Tag Archives: Outsourced

‘Outsourced’ Actor Rizwan Manji and His Real-Life Trek to India

Outsourced cast with Rizwan Manji at center NBC photo

“Outsourced” actor Rizwan Manji is certainly of Indian extraction, but that doesn’t mean he felt immediately at home when he went to visit India for the first time a few years ago.  After all, Manji grew up in Toronto, and his parents hail from Tanzania.

“All my life, I considered myself Indian, but that’s just what my nationality is.  In India, they said, ‘You’re not Indian, you’re Canadian.’”

Of his journey, he adds, “I have to say, it was the most amazing thing I’ve ever done.  I had a one-way ticket to Thailand, and my wife and I had a bunch of money to travel, and we decided to travel ‘til we ran out of money.”  They traversed Asia, backpacked in Zanzibar, and wound up staying in India for six months.  “I ended up doing a Cadbury’s chocolate commercial and made some rupees that way,” he recalls.

And his wife?  Well, “She was approached to work in a call center. She has a New York accent, and she was asked, ‘Would you be interested in teaching our call center workers how to work in an American accent?’”

She didn’t end up taking the job.  Now, ironically enough, Manji is playing a call center worker in India, a role for which he must put on an Indian accent.  So it’s getting confusing.

Though others may complain that the Sept. 23-debuting “Outsourced” is full of negative stereotypes, Manji is definitely among those who retort that the stereotypes are workplace stereotypes.  His is the ultra-ambitious guy – but he has his reasons, says Manji.  Besides, the characters are meant to be funny because it’s a comedy, folks.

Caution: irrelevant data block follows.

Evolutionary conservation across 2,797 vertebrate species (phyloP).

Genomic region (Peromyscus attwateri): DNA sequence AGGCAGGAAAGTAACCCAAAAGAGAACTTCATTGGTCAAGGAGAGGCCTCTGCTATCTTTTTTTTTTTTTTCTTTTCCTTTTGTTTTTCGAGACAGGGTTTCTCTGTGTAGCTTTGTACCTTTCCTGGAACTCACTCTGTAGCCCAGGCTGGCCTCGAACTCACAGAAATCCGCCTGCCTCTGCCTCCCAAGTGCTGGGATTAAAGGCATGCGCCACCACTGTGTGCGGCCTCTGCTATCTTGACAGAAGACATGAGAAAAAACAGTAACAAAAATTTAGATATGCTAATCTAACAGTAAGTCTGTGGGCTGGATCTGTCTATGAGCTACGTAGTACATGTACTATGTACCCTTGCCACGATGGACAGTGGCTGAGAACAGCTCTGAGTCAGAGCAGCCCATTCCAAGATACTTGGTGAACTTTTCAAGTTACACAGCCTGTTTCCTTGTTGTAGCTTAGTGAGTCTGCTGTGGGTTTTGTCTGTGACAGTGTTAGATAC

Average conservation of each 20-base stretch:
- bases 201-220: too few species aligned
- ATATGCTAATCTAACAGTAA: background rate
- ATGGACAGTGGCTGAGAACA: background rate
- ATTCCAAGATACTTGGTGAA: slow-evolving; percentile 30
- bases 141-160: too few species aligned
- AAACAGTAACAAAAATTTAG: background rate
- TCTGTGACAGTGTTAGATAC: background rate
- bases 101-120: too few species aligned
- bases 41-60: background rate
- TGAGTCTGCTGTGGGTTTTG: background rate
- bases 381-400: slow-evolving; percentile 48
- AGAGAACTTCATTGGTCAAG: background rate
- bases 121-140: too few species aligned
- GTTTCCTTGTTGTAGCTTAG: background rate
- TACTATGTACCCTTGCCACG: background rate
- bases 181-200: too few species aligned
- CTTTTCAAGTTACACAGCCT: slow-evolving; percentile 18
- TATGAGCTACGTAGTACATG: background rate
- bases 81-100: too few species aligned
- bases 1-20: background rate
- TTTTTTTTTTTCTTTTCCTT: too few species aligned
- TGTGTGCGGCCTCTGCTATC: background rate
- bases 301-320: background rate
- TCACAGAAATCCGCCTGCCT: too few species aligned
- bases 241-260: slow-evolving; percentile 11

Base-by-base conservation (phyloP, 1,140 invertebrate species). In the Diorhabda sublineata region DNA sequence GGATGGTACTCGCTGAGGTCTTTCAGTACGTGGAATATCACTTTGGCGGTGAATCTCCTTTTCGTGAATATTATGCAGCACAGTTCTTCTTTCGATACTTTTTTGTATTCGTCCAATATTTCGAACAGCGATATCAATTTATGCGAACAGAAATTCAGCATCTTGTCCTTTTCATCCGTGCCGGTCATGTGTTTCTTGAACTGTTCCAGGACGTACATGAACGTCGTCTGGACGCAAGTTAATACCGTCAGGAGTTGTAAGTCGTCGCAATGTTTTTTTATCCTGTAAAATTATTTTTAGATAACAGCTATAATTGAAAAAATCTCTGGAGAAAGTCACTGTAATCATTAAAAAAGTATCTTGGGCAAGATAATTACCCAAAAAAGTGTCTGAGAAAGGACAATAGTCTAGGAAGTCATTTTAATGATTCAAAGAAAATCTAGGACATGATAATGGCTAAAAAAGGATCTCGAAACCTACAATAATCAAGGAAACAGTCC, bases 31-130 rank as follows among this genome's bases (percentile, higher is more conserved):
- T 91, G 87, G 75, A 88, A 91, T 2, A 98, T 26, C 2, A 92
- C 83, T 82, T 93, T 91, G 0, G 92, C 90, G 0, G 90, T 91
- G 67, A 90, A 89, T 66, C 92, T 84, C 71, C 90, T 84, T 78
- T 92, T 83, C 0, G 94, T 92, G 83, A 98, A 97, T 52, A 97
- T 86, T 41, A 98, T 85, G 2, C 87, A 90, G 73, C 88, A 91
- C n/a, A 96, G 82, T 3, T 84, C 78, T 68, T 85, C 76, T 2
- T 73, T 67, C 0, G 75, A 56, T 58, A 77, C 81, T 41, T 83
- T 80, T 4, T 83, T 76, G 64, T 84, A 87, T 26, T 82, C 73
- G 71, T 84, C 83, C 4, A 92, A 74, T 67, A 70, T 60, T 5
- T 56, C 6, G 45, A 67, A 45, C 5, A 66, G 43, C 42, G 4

“We’re having a blast,” he adds.  “I hope people give it a chance.”  The “Outsourced” troupe has bonded by now.  Manji relates that show creator Ken Kwapis “made us all go out together. We went to a karaoke bar and sang all together.  He wanted us to be able to feel like we worked in the call center together for a long period of time.  We all feel like that really helped us getting to know each other.”

‘Outsourced’s’ Bader Stunned by Accusations Against Show

Diedrich Bader

Diedrich Bader sounds downright shocked when told of commentary, on TV.com and other sites, accusing his forthcoming NBC “Outsourced” comedy of racist stereotyping — based on the show’s trailers and promos.  The series has Ben Rappaport as the manager of a call processing center recently outsourced to Mumbai, India, for a U.S. novelty company.

“What?  The stereotypes are office stereotypes,” responds the former “Drew Carey Show” actor.  “There’s the boy who wants to get laid, the assistant manager who wants to be manager.  They’re personalities everyone recognizes.  The point is, the guy goes all the way to India and finds it’s the same office, just stranger food.”

In fact, referring to merchandise shown on the series as such as cheese wedge hats and “jingle boobs,” he points out, “The idea of seeing us through our cultural detritus — the show easily satirizes us through our novelties, our stuff, what amuses us, what we enjoy.  It’s the Americans who should be worried.”

Bader notes that because his character, Charlie, “is so removed from the Indian experience, I stayed apart from the Indian actors while we were making the pilot by design.  It wasn’t until the upfronts (new season presentations) that we hung out together as a cast.  These guys are the friendliest guys in the world.  The guy who plays Manmeet (Sacha Dhawan) is hilarious.  I loved to see how they brought the script alive.  It’s going to be so much fun.  I can’t wait to get to work.”  They start shooting in August.

“Pairing our show with ‘The Office’ on Thursday nights is perfect,” Bader adds.

Bader has been focusing on voice work (like the cartoon “Batman”) and series guest roles in recent years.  He recalls wrapping the short-lived “Center of the Universe” when he and his wife “had a brand new kid and another kid on the way.  I was really missing something.  I wanted to take some time to be with my family.”  He was ready to jump back into the series game by the time he talked to former “Drew Carey” writer Robert Borden about “Outsourced.”   Borden is now executive producer on “Outsourced” along with Ken Kwapis.  We suggest they, and NBC, batten down their hatches at premiere time.